When visiting authors interact with students, they answer questions about writing, the process of creating a book, their writing life, how to get ideas and write them on paper, and the importance of reading in their lives. These experts in the field of writing serve as role models and offer children goals for them to aspire to.
An accomplished illustrator who has drawn for The New Yorker, The New York Times, NPR, TIME, and hundreds of other distinguished editorial, advertising, publishing and institutional clients, Webster explained the illustrating process by showing the students how to draw the little girl in his book, or any other drawing, using circles, triangles, and rectangles.
He encouraged the students to try writing and drawing on their own, saying, ”No one is born with talent. Talent means that a person spent a lot of time doing what they loved and got really good at it. If you keep doing something, you will get good at it, and people will say you have talent.”
Webster was all smiles after answering questions from students and passing out the books. “I have so much fun doing this,” he said. “I just want to leave a positive impression. Even if just a few walk away and think ‘I can do that’ then it was well worth it.”
“Writing this book has definitely been the most enjoyable project I’ve worked on, and it has been the most satisfying because I continue to get to visit schools, read, and connect with these kids,” he continued. “None of the other work I’ve done has had that type of reward. Getting to put my book in each student’s hands and make that connection is a really great feeling.”
“Students need a purpose to read,” said Adam Dovico, Moore’s principal. “If that purpose is ‘Hey, I know the guy who wrote this,’ I’ll take that as a victory. Reluctant readers need that hook or buy in. Meeting the author presents a very good reason to want to read. As the kids were walking up the hall a few minutes ago, half of them had their books open looking at them.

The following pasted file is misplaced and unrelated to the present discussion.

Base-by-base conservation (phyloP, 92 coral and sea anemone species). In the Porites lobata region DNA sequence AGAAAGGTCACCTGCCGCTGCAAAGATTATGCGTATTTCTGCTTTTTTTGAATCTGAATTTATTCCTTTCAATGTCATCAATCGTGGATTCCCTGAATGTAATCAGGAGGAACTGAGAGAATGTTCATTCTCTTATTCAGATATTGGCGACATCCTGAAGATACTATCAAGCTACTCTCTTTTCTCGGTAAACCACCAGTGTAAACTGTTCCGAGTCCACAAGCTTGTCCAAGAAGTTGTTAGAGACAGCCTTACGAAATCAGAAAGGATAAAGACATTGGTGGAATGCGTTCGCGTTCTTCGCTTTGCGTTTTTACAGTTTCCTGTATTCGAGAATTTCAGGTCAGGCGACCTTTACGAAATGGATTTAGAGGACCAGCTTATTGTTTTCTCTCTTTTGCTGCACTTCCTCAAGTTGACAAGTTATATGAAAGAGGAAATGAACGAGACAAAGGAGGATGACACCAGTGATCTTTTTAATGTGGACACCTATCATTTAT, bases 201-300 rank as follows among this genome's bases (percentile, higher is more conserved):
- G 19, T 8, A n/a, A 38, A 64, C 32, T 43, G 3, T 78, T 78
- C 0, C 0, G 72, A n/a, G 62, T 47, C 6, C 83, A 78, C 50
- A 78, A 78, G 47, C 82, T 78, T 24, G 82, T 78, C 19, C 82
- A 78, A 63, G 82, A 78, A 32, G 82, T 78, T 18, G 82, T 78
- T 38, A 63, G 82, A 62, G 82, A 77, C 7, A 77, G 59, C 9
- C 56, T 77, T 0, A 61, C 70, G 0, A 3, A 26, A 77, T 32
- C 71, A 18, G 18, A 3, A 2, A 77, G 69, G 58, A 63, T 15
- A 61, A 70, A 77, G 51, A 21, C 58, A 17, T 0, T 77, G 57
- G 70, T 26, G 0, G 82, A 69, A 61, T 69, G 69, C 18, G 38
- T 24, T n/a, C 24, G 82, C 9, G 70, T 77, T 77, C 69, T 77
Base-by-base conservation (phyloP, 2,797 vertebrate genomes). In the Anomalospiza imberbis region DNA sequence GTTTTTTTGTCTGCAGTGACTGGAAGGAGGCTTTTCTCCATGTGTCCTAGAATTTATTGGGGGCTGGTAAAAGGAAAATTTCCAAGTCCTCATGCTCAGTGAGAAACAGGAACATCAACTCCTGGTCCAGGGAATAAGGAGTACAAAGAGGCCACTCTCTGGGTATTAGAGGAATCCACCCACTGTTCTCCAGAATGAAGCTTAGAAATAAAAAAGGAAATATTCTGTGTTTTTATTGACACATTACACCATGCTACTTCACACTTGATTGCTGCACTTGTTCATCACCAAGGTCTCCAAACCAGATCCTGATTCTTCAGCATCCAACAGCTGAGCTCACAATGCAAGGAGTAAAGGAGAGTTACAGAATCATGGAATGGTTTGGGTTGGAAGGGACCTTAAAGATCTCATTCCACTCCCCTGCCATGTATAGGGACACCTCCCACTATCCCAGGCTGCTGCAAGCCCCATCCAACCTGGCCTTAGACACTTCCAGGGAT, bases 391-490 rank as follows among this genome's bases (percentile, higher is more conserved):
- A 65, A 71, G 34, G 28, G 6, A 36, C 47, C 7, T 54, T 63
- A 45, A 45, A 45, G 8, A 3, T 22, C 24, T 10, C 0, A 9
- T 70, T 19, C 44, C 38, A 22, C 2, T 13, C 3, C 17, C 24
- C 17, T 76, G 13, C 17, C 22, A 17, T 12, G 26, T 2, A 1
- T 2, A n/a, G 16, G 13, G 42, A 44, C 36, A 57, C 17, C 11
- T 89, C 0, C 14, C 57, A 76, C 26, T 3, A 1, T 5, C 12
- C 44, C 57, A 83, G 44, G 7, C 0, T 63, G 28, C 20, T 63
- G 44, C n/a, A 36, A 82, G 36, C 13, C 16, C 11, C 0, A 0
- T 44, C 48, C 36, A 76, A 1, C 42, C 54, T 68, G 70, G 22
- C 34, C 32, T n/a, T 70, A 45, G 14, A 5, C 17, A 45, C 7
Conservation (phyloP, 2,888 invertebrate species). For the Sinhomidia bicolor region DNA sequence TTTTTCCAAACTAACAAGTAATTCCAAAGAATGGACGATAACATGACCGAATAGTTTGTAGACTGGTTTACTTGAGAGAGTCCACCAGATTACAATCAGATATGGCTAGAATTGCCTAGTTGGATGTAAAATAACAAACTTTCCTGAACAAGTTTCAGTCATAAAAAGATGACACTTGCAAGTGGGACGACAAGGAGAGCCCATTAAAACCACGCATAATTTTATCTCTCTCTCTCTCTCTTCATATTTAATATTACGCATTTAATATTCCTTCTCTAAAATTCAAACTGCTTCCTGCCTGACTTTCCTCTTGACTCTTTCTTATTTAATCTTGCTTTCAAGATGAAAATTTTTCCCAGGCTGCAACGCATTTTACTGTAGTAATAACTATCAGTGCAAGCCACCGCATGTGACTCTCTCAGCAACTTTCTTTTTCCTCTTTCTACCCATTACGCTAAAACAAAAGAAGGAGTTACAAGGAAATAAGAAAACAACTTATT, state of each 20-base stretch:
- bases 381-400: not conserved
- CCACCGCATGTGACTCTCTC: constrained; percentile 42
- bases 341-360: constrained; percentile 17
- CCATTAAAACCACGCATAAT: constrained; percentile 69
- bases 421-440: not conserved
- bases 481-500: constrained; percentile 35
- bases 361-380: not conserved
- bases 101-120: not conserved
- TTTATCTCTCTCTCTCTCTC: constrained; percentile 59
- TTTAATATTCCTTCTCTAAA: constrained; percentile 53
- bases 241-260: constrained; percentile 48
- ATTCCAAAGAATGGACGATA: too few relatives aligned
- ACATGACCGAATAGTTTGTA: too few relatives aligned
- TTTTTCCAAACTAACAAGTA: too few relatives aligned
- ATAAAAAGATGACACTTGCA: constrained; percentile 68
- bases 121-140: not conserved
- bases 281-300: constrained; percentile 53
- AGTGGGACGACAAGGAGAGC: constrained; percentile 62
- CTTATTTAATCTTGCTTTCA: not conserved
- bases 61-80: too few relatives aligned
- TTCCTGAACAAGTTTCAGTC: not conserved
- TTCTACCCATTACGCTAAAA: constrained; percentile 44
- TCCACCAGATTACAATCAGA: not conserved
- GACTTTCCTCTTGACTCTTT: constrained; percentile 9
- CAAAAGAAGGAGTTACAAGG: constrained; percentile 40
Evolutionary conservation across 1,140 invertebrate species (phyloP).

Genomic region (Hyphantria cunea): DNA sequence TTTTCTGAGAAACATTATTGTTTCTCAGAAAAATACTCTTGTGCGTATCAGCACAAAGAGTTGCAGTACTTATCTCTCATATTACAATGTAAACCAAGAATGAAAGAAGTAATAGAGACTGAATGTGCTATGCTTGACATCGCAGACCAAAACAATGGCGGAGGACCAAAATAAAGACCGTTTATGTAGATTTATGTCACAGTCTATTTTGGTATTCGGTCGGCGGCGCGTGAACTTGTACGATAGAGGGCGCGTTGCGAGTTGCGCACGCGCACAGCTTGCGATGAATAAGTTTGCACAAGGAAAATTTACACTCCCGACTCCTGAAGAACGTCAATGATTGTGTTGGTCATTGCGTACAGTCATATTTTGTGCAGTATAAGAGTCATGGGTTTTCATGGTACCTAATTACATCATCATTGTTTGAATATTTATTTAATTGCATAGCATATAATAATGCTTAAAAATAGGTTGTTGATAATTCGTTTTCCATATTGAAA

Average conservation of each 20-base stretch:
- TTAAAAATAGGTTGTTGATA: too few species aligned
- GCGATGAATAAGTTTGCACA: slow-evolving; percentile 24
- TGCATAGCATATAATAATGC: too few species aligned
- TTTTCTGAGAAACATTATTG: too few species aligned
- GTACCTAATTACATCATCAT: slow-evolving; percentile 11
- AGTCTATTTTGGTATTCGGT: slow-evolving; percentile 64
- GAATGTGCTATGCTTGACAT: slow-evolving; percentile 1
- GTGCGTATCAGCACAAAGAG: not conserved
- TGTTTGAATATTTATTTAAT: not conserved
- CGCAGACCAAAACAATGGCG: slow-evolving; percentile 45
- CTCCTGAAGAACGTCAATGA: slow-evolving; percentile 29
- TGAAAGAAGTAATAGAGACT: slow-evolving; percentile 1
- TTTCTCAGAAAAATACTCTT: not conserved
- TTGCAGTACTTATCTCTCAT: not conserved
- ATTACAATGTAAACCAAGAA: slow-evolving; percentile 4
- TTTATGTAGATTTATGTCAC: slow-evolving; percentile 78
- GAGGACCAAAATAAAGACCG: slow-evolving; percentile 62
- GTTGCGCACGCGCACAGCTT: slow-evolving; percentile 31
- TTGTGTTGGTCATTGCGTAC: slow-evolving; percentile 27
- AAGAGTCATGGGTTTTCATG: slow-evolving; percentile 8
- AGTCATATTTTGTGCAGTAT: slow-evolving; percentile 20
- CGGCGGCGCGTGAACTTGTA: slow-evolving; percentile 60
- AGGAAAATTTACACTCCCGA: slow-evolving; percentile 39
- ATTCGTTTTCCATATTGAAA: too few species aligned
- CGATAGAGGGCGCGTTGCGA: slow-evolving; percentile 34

Rachel Kuhn Stinehelfer, education and program specialist for Bookmarks, was thrilled to hear that and said, “One of my favorite parts of my job is getting to see children excited about books. Teachers and media coordinators share the success of these author visits with us — stating that the children check out more books from the library written by visiting authors and are more excited about reading after an author visit. We have also seen our participation triple from 2009 to 2017 in our Young Readers Central area at our Festival which further shows us that we are reaching and inspiring students to read and write.”
“By getting our youngest citizens involved in the literary community at an early age,” Hendricks said, “they will hopefully stay involved and continue reading throughout their lives.”
Bookmarks began as a book festival in 2004 as a project of the Winston-Salem Junior League. Over the years, the organization has evolved into the largest annual book festival in the Carolinas and has added programs including Authors in Schools and a summer reading program. In its 13 years in existence, Bookmarks has brought more than 750 authors, illustrators, and storytellers to Winston-Salem, North Carolina. Last July, Bookmarks opened a nonprofit independent bookstore and gathering space at 634 W. Fourth St. For more information, visit www.bookmarksnc.org.